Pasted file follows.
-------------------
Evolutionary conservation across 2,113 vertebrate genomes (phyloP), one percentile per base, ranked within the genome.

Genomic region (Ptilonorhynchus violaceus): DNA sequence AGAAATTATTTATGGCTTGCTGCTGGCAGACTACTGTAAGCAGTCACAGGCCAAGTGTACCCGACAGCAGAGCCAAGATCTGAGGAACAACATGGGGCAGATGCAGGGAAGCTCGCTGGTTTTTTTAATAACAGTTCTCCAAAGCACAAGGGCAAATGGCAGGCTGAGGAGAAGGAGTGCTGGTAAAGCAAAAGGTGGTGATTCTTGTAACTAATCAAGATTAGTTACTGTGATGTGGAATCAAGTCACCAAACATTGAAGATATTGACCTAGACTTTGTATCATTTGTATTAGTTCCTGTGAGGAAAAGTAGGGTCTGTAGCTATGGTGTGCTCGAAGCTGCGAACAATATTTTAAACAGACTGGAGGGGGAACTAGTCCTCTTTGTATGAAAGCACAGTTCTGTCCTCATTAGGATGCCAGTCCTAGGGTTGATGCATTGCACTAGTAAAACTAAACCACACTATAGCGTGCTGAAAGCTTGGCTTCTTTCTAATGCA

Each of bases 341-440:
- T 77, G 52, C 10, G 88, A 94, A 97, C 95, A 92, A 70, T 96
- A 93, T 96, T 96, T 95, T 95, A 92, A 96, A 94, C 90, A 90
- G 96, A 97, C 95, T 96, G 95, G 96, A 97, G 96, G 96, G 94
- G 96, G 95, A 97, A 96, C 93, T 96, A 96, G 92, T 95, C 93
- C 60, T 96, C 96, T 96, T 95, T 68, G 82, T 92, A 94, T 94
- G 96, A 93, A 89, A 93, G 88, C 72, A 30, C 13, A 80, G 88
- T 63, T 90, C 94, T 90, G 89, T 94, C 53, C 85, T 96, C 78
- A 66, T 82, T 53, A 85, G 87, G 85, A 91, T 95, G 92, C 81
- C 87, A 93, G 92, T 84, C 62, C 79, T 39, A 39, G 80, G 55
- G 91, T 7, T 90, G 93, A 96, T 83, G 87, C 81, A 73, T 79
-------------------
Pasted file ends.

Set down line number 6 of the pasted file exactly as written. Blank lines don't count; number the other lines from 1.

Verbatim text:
- G 96, A 97, C 95, T 96, G 95, G 96, A 97, G 96, G 96, G 94